Propene, polymer with ethene use in motor oil

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This is from a mixed review moly engine oil additive I used. Only contents are oil, moly and this, however there may be "nonhazardous additions". Then again it would not be pronene with ethene if it had some buddies with it right? What would Propene, polymer with ethene be used for in an oil/additive scenario? Is it a solid? 3.2 Mixtures · Description: Mixture of substances listed below with nonhazardous additions. ..... CAS: 9010-79-1 EC number: 618-455-4 1-Propene, polymer with ethene 9-12%
 
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Was thinking along the lines of a ligand or a carrier substance(makes less sense), but then again I only just passed my high school chemistry(a while back) smile You can make tons of things from Propene, polymer with ethene , but all my engine oil explanations require additional chemicals/reactions... thus the question.
 
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Originally Posted by kschachn
It is a polymer, yes. One would assume it is polymerized. Looks like more than one monomer. A VII?
It's not in the classes of rubber used as VII. A bit of research shows that the most appropriate use related to oils/additives would be to make the bottle. ExxonMobil makes it and does not list any use with regards to oils.
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1. Chemical Identity ExxonMobil Chemical's VistamaxxTM Performance Polymers are propylene based copolymers. These copolymers are made from the catalytic polymerization of propylene (C3) and ethylene (C2). CAS No.: 9010-79-1 Chemical Name: Ethylene - Propylene Copolymer 2. Product Uses These resins can be found in a wide variety of products including molded consumer articles, food or non-food packaging containers and films, compounds, hygiene products, and hot melt adhesives. 3. Physical / Chemical Properties ExxonMobil Chemical's VistamaxxTM Performance Polymers are white to off-white solids and can be clear or opaque. These resins are either in pellet or granule form and are stable solid polymers. They are generally safe at ambient conditions, due to their high molecular weight, minimal toxicity and general inertness. These resins are considered hazardous in their base form by the U.S. according to OSHA due to the possibility that they can form a combustible dust in the workplace.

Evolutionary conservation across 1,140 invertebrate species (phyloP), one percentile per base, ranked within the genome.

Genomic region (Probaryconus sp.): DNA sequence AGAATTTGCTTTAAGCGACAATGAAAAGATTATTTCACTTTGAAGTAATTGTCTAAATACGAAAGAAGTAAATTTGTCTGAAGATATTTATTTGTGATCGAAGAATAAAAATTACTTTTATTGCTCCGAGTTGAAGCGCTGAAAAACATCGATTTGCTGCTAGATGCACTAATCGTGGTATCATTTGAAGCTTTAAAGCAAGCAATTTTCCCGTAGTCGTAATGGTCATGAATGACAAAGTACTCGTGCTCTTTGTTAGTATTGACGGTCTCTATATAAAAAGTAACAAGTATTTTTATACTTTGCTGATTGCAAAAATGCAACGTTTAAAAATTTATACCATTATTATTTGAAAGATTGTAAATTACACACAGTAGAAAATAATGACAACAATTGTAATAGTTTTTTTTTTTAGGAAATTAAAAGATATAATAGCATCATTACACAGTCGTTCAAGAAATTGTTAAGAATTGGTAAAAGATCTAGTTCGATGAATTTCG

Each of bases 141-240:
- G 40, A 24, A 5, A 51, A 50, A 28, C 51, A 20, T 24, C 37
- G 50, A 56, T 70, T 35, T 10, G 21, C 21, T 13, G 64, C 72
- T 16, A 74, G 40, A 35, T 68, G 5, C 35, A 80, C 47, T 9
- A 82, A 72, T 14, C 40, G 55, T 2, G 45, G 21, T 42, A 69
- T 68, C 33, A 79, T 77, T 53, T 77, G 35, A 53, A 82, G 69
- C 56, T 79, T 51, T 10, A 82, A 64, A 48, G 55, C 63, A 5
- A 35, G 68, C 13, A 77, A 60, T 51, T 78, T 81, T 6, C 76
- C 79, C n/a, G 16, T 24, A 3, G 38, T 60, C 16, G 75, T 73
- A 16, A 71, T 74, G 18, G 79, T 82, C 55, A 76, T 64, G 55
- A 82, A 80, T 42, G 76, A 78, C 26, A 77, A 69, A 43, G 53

Ed
 

MolaKule

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OCP's can be used in a number of products and in a number of forms but Lubrizol thinks it is the Olefin co-polymer used as a VII:
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The subject product is a liquid additive used to control viscosity in a number of industrial formulations including heavy duty diesel engine oil packages
Dissolved in an oil carrier it is a VII. In dry form it can be used to make plastic bottles, window casings, etc.
 
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Well, it looks like it was my degree that failed me. I completely missed that this compound was an OCP. It also illustrates why I avoided the organic side of chemistry as much as I could. There are ten thousand names for the same compound and they all stank. grin Thanks for the lesson, MolaKule. Ed
 
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There is the IUPAC naming convention, but it is relatively unpopular with marketing forces. The USA is absolutely not alone in this, Europeans use gas oil as a synonym for diesel fuel; in the USA gas oil is a petroleum distillation fraction from both atmospheric and vacuum dustillation processes too heavy to be used for diesel, but too light to be used as asphalt, and is the primary feed source for most fluid catalytic cracking units and hydrocracking units. The German name for gasoline (petrol) is benzin; benzene is the commin name for the compound with formula C6H6 which while having a high octane rating, is restricted in most countries to a low maximum percentage in gasoline.
 
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